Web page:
First oil giant Shell PLC, now Europe’s largest carmaker.
In the wake of a groundbreaking Dutch rule a year ago that ordered Shell to reduce its emissions by 45% by 2030, a German organic cattle farmer is aiming to force Volkswagen AG to reduce its polluting vehicle output to zero. That same date.
Ulf Allhoff-Cramer is one of several Germans who, with the help of environmental groups, are suing large corporations for pressuring them to bring their businesses into line with ambitious climate change goals. His case, which will be heard in a court in Detmold, central Germany, on Friday, is a litmus test for a wave of climate change-related cases pending in a German court.
“As the world’s second largest carmaker, VW carries a huge responsibility for the global climate,” the farmer said in a Youtube video produced as part of the campaign. “Something fundamentally needs to change and so send a signal with such a case.”
Greenpeace is financing Alhoff-Kramer’s case and another lawsuit by three plaintiffs in a Brownshowig tribunal. Deutsche Umwelthilfe is sponsoring similar lawsuits against BMW AG, Mercedes-Benz Group AG and oil and gas producer Wintershall DEA.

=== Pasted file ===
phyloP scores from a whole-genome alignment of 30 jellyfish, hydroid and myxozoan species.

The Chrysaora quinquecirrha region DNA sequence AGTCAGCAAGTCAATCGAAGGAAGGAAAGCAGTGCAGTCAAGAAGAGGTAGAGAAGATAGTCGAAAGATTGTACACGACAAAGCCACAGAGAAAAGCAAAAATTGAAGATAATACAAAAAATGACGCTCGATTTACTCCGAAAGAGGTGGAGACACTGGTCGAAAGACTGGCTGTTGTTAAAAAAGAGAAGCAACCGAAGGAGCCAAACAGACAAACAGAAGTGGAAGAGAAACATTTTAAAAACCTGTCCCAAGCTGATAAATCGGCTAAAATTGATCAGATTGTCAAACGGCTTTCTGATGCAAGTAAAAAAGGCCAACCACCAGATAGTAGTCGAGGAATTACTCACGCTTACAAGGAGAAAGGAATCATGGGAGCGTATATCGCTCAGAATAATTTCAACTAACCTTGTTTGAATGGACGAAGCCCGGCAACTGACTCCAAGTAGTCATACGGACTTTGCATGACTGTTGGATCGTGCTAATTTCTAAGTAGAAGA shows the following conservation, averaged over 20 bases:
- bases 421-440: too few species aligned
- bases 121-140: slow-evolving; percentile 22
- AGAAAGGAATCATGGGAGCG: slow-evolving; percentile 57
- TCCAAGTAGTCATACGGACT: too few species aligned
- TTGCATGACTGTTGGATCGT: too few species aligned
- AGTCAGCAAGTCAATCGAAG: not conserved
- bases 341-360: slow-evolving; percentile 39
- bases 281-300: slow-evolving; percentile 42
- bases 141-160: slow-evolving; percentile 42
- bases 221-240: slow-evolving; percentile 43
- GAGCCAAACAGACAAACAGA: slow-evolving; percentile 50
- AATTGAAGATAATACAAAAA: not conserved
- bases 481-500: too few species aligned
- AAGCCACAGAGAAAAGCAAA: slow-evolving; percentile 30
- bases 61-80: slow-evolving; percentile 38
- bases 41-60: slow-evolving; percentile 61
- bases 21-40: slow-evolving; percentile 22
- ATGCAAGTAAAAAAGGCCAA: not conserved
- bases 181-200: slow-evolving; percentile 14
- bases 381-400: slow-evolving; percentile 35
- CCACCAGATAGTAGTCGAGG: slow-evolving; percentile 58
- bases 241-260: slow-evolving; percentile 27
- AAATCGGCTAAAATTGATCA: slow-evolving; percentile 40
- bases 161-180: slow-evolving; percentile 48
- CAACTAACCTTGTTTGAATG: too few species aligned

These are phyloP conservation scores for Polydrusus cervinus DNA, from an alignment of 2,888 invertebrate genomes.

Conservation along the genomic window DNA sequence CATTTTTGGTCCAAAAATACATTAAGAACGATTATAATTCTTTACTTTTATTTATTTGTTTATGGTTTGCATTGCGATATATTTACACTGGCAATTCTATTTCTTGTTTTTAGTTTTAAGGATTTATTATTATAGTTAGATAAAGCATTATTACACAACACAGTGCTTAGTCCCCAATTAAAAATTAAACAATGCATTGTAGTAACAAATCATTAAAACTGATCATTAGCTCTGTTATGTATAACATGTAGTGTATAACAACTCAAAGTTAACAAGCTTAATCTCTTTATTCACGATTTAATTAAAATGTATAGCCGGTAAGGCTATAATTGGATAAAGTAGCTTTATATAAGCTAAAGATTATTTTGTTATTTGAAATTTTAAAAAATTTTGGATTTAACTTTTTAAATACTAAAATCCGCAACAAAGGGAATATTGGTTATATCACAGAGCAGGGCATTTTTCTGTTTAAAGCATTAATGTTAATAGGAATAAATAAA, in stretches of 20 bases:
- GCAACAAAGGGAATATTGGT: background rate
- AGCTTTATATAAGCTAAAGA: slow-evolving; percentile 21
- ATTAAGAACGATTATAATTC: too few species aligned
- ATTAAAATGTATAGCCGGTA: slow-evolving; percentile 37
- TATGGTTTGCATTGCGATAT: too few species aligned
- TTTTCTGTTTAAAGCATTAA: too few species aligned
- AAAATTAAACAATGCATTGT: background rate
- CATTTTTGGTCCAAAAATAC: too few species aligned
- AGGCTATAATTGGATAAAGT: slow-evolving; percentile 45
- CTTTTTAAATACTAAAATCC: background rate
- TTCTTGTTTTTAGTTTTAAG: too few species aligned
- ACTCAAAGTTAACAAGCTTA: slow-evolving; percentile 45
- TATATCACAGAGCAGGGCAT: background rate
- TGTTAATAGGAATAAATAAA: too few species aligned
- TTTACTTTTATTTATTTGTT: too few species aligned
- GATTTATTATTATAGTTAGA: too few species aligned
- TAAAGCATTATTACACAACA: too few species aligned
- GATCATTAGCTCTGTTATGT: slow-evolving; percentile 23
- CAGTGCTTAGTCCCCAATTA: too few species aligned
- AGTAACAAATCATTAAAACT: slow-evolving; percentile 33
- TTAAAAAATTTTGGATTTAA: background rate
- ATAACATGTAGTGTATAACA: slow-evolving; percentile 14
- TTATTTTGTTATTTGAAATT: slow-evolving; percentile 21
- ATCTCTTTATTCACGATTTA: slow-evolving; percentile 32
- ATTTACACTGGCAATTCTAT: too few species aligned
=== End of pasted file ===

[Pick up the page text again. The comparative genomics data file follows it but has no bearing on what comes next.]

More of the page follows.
2030 or 2050?
The lawsuits are based on a 2021 ruling by the German Constitutional Court, which told the government that it was putting future generations at risk by delaying much of the planned greenhouse gas emissions reduction until 2030.
Volkswagen wants to dismiss the lawsuit, the company said in a statement, adding that it has ambitious climate-protection goals and wants to be carbon neutral by 2050. Carbon reduction is a problem for Parliament to decide, not the courts and a German embargo. The combustion-engine car would violate EU rules, the company said.
Rhoda Verhein, a Greenpeace lawyer representing Alhof-Kramer, argues that a section of the German Civil Code protects employers from undue interference by others, which also covers the effects of global warming. To protect its client’s land from climate change-linked droughts and other damage, VW must stop selling polluting cars, he says.
Friday’s hearing could give the farmer an idea of whether his efforts will stick. In German civil cases, judges usually comment on the possibility of a lawsuit at such a hearing.
Alexandros Chatzinarantzis, a litigant at LinkLatters in Frankfurt, said there were many reasons for climate change, and that trying to pin it on a carmaker was unlikely to succeed because legal drivers were the ultimate polluters.
“You cannot set up a linear causal chain for climate change from a specific CO2 emitter, which would be necessary to win the case,” said Chatzinarantzis. He is not involved in the action but is advising the big power companies to tackle the same issues.
‘Not the heart but the brain’
But what counts as a success in the climate case is open to debate, says Ivana Mikesic, a regulatory lawyer in Frankfurt who is not involved in the dispute. In Germany, the chances of judges having a protectionist mentality are fairly good and such cases could lead to a final change in the law.
“The strategy, as their lawyers themselves say, does not target the brain, but the heart of the judges,” he said. “There are possibilities.”
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